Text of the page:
Let *A* be an *m* by *n* matrix. The space spanned by the rows of *A* is called the **row space** of *A*, denoted *RS(A)*; it is a subspace of **R** ^{n }. The space spanned by the columns of *A* is called the **column space** of *A*, denoted *CS(A)*; it is a subspace of **R** ^{m }.

The collection { **r** _{1}, **r** _{2}, …, **r** _{m }} consisting of the rows of *A* may not form a basis for *RS(A)*, because the collection may not be linearly independent. However, a maximal linearly independent subset of { **r** _{1}, **r** _{2}, …, **r** _{m }} *does* give a basis for the row space. Since the maximum number of linearly independent rows of *A* is equal to the rank of *A*,

Similarly, if **c** _{1}, **c** _{2}, …, **c** _{n }denote the columns of *A*, then a maximal linearly independent subset of { **c** _{1}, **c** _{2}, …, **c** _{n }} gives a basis for the column space of *A*. But the maximum number of linearly independent columns is also equal to the rank of the matrix, so

Therefore, although *RS(A)* is a subspace of **R** ^{n }and *CS(A)* is a subspace of **R** ^{m }, equations (*) and (**) imply that

even if *m ≠ n*.

**Example 1**: Determine the dimension of, and a basis for, the row space of the matrix

A sequence of elementary row operations reduces this matrix to the echelon matrix

The rank of *B* is 3, so dim *RS(B)* = 3. A basis for *RS(B)* consists of the nonzero rows in the reduced matrix:

Another basis for *RS(B)*, one consisting of some of the original rows of *B*, is

Note that since the row space is a 3‐dimensional subspace of **R** ^{3}, it must be all of **R** ^{3}.

**Criteria for membership in the column space**. If *A* is an *m x n* matrix and **x** is an *n*‐vector, written as a column matrix, then the product *A* **x** is equal to a linear combination of the columns of *A*:

By definition, a vector **b** in **R** ^{m }is in the column space of *A* if it can be written as a linear combination of the columns of *A*. That is, **b** ∈ *CS(A)* precisely when there exist scalars *x* _{1}, *x* _{2}, …, *x* _{n }such that

Combining (*) and (**), then, leads to the following conclusion:

**Example 2**: For what value of *b* is the vector **b** = (1, 2, 3, *b*) ^{T} in the column space of the following matrix?

Form the augmented matrix [ *A*/ **b**] and reduce:

Because of the bottom row of zeros in *A*′ (the reduced form of *A*), the bottom entry in the last column must also be 0—giving a complete row of zeros at the bottom of [ *A*′/ **b**′]—in order for the system *A* **x** = **b** to have a solution. Setting (6 − 8 *b*) − (17/27)(6 − 12 *b*) equal to 0 and solving for *b* yields

Therefore, **b** = (1, 2, 3, *b*) ^{T} is in *CS(A)* if and only if *b* = 5.

Since elementary row operations do not change the rank of a matrix, it is clear that in the calculation above, rank *A* = rank *A*′ and rank [ *A*/ **b**] = rank [ *A*′/ **b**′]. (Since the bottom row of *A*′ consisted entirely of zeros, rank *A*′ = 3, implying rank *A* = 3 also.) With *b* = 5, the bottom row of [ *A*′/ **b**′] also consists entirely of zeros, giving rank [ *A*′/ **b**′] = 3. However, if *b* were not equal to 5, then the bottom row of [ *A*′/ **b**′] would not consist entirely of zeros, and the rank of [ *A*′/ **b**′] would have been 4, not 3. This example illustrates the following general fact: When **b** is in *CS(A)*, the rank of [ *A*/ **b**] is the same as the rank of *A*; and, conversely, when **b** is not in *CS(A)*, the rank of [ *A*/ **b**] is not the same as (it's strictly greater than) the rank of *A*. Therefore, an equivalent criterion for membership in the column space of a matrix reads as follows:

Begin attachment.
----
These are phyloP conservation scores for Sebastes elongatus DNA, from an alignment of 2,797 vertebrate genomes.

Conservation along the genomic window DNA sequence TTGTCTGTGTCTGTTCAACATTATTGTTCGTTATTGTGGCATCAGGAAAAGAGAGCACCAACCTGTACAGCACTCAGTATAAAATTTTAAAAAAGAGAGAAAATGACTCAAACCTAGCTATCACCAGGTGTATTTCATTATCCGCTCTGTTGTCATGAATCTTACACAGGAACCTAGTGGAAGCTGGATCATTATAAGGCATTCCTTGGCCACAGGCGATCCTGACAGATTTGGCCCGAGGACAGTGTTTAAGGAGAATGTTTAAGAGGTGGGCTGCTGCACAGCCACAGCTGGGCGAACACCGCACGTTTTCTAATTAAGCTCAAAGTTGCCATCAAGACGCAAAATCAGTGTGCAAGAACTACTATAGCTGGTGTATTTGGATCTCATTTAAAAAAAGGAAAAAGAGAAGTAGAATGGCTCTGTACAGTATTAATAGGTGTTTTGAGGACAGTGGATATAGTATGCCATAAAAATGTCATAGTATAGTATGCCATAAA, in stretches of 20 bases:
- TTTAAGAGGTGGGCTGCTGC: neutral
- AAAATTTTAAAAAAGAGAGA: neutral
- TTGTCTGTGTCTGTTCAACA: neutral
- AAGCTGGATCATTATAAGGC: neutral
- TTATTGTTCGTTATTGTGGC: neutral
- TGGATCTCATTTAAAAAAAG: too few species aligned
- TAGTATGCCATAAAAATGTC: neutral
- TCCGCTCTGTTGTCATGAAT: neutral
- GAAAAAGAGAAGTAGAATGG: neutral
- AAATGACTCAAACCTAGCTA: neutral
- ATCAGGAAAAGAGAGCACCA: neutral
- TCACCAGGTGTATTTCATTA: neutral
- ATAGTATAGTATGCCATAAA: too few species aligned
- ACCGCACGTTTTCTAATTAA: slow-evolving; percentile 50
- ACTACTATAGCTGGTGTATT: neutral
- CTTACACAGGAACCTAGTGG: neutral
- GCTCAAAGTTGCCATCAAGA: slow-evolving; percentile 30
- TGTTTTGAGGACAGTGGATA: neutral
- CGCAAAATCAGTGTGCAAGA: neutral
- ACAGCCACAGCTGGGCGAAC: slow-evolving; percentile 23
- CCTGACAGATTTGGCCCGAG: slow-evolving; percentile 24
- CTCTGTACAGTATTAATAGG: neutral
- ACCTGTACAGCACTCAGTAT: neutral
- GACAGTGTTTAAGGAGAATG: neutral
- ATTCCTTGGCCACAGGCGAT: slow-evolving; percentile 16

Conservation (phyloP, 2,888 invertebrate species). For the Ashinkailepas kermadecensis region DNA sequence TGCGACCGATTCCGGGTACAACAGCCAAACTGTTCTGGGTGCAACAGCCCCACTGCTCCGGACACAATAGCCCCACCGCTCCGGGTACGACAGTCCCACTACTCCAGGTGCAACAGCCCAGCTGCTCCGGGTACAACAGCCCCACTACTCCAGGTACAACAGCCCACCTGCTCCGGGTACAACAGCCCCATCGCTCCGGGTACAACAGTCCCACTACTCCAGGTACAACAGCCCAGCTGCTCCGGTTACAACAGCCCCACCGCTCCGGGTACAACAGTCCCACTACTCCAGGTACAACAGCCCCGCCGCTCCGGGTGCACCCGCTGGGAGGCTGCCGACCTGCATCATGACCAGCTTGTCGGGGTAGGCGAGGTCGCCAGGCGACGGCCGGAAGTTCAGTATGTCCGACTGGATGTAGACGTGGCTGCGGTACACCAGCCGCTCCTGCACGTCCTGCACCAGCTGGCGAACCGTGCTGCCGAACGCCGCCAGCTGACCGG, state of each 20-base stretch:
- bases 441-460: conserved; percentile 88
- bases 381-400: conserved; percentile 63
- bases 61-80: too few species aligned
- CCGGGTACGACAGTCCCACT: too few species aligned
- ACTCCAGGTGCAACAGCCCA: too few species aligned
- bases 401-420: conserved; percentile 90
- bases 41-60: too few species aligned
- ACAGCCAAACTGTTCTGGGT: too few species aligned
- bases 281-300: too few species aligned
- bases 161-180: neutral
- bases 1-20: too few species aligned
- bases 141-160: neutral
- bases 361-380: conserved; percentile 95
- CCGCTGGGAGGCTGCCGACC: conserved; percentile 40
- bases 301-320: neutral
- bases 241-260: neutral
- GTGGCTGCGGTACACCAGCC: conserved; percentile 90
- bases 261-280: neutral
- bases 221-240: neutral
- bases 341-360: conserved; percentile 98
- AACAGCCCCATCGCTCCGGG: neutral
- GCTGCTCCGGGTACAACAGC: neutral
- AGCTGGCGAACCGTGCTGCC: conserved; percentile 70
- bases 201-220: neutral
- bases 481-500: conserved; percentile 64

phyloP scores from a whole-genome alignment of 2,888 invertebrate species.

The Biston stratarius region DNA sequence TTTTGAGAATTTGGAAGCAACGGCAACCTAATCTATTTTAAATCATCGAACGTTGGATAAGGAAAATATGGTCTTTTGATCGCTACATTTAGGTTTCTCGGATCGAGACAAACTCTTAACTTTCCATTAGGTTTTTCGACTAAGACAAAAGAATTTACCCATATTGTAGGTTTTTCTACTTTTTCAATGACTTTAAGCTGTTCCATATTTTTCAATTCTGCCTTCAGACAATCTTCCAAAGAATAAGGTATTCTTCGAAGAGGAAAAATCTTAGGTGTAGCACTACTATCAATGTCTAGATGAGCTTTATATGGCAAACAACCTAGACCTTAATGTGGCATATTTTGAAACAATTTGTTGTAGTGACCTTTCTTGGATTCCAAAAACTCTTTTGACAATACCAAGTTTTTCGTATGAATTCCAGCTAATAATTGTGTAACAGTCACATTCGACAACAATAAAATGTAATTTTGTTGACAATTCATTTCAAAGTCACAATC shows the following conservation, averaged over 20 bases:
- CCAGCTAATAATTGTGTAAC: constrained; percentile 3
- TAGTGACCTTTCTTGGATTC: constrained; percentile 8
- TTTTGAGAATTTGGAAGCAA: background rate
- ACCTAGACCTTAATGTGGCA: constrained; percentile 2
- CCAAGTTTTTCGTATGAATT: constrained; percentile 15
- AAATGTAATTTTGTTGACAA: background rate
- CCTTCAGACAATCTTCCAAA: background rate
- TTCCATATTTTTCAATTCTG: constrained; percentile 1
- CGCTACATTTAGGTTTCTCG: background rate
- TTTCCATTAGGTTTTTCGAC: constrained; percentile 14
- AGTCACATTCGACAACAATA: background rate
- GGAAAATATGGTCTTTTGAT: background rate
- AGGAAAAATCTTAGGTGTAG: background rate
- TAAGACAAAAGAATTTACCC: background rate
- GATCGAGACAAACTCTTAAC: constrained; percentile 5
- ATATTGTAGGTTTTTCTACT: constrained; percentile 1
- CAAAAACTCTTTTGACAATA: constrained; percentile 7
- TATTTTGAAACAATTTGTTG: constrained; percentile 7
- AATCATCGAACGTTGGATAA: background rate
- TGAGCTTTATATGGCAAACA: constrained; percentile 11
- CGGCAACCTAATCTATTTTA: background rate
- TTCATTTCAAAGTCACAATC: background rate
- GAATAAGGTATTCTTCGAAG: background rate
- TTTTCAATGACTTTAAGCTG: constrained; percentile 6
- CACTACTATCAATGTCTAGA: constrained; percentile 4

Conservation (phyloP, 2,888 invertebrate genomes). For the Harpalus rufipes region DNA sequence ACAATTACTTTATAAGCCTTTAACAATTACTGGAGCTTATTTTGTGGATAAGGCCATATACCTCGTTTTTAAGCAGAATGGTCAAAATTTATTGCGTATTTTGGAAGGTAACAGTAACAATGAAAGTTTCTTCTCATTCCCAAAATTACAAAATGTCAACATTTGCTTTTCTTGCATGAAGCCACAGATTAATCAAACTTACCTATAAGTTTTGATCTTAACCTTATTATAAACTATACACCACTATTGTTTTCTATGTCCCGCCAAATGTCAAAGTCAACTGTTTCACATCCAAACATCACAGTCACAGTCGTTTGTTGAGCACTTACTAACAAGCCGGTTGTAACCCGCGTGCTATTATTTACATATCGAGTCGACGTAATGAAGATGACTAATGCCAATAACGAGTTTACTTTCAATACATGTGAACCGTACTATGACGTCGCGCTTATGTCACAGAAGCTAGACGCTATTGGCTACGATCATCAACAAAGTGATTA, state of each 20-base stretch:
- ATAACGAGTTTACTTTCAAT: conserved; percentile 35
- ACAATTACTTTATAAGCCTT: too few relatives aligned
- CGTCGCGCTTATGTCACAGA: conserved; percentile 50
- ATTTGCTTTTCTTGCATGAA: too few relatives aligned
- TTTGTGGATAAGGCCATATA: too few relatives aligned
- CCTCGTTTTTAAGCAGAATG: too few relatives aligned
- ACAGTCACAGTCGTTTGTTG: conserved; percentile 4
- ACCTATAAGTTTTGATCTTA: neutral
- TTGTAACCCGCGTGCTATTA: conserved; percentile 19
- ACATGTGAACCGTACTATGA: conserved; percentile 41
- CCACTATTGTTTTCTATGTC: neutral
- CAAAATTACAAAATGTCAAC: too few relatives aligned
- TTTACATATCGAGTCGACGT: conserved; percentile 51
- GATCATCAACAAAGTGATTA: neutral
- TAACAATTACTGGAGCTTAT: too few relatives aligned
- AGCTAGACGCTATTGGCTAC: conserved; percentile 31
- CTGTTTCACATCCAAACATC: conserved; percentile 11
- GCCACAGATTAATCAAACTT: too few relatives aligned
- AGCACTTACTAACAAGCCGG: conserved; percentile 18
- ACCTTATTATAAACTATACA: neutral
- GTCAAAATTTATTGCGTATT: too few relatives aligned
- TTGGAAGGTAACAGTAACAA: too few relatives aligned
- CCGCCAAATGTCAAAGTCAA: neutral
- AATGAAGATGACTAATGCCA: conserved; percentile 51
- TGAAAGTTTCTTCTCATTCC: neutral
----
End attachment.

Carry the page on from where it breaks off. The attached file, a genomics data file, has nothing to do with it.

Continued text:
**Example 3**: Determine the dimension of, and a basis for, the column space of the matrix

from Example 1 above.

Because the dimension of the column space of a matrix always equals the dimension of its row space, *CS(B)* must also have dimension 3: *CS(B)* is a 3‐dimensional subspace of **R** ^{4}. Since *B* contains only 3 columns, these columns must be linearly independent and therefore form a basis:

**Example 4**: Find a basis for the column space of the matrix

Since the column space of *A* consists precisely of those vectors **b** such that *A* **x** = **b** is a solvable system, one way to determine a basis for *CS(A)* would be to first find the space of all vectors **b** such that *A* **x** = **b** is consistent, then constructing a basis for this space. However, an elementary observation suggests a simpler approach: *Since the columns of A are the rows of A ^{T}, finding a basis for CS(A) is equivalent to finding a basis for RS(A ^{T}) *. Row‐reducing

*A*

^{T}yields

Since there are two nonzero rows left in the reduced form of *A* ^{T}, the rank of *A* ^{T} is 2, so

Furthermore, since { **v** _{1}, **v** _{2}} = {(1, 2, −3), (0, −4, 7)} is a basis for *RS(A* ^{T}), the collection

is a basis for *CS(A)*, a 2‐dimensional subspace of **R** ^{3}.